It was late October 1941 before Dole received written approval from the Army Chief of Staff, General George Marshall, and the Secretary of War, Henry Stimson, confirming the activation of his long sought after “mountain unit,” the 87th Mountain Infantry. Dole began recruiting Olympic skiers, trappers, adventurers and climbers to form the unit. They began training at Fort Lewis, Washington in earnest, but after several training operations on and around Mt. Rainier, the unit moved to Colorado. It began specialized mountain training at a newly constructed Camp Hale (9,200 feet), and later Camp Carson (6,000 feet) towards the end of 1942. Major General George Price Hays, a Medal of Honor recipient and WWI veteran, was given command of the unit just prior to its deployment. Though it originally consisted of only the 87th Infantry, by the time it deployed to the Italian front in late 1944 the unit numbered three regiments, the 87th, 86th and 85th, and was known collectively as the 10th Mountain Division.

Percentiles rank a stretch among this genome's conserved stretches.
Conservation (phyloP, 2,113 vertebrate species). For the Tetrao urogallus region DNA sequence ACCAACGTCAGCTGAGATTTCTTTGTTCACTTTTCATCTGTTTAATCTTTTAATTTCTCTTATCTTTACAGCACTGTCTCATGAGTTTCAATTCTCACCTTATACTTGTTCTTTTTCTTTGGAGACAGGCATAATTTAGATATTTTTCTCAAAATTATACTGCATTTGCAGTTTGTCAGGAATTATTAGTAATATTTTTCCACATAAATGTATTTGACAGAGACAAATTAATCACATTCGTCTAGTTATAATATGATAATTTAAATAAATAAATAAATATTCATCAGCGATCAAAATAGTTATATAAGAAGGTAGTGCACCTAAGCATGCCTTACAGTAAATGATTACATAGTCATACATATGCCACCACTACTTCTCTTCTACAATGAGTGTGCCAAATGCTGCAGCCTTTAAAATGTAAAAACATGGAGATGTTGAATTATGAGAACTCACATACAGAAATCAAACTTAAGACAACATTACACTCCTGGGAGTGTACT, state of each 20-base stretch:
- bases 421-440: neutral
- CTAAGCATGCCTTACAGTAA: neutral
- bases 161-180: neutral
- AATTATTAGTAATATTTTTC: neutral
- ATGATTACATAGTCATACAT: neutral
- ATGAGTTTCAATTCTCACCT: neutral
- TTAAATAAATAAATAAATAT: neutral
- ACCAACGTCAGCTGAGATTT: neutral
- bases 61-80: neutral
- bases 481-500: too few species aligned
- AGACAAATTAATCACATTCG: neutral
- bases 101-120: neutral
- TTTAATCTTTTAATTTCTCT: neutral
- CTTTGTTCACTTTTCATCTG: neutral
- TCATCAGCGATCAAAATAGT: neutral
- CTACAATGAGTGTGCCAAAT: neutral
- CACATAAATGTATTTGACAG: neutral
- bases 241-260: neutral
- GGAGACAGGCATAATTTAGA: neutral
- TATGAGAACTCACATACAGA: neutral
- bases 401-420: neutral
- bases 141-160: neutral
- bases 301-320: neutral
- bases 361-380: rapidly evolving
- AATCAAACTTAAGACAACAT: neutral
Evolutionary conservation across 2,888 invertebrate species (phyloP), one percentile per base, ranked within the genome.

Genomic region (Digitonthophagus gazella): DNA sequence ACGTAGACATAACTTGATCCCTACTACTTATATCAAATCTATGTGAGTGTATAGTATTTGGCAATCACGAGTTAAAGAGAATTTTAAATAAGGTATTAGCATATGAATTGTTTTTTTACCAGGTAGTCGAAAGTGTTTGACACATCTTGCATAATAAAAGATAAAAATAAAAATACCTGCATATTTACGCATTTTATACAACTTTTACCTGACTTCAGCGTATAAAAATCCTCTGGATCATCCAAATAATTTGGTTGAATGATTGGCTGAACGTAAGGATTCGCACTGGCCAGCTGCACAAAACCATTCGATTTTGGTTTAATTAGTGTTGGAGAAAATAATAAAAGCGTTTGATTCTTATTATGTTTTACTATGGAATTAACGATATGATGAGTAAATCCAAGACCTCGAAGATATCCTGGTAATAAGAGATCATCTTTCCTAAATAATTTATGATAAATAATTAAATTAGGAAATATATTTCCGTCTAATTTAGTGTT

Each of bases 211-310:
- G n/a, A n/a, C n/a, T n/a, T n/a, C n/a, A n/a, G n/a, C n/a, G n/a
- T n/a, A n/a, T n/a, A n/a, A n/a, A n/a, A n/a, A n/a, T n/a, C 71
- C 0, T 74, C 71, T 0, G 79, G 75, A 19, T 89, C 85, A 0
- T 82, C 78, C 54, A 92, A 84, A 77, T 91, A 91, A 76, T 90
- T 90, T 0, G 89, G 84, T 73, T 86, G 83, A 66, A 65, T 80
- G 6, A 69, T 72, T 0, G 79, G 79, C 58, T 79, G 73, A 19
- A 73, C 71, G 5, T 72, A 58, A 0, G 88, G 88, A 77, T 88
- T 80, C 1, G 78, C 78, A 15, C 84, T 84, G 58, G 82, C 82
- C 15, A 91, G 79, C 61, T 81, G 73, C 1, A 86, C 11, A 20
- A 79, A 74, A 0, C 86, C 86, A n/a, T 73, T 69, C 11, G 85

The highest peak in the watershed between the Reno and the Panaro Rivers, Mt. Belvedere (3,740 feet) was the cornerstone for German power in the Apennine Mountains of northern Italy. Its garrison resisted attacks by American units and partisans throughout the fall of 1944, and was still firmly in German hands when the 10th arrived. This was largely due to Mancinello-Campiano (Riva) Ridge, an impregnable ridgeline running perpendicular to Belvedere. The ridge housed a slew of defensive positions and fortifications, affording the German defenders a clear line of sight to fire on any attackers attempting to climb Belvedere’s slopes.
Hays and the 10th, with their mountain training, were assigned the task of taking control of Belvedere almost as soon as they arrived. “When Hays gets this job, his first division level mission, it’s this almost impossible task,” said Sepp Scanlin, the 10th Mountain Division’s museum director. “He says, ‘Well, I’ll take Mt. Belvedere, but I want to take Riva Ridge first.’ And everyone looks at him and says, ‘You can’t take Riva Ridge, it’s unclimbable. The Italians tell us it’s unclimbable, we’ve been here a little while and we can’t figure out a way up, and the Germans act like it’s unclimbable.’” General Hays, unperturbed, famously responded, “Well, you’ve never had a mountain division before.”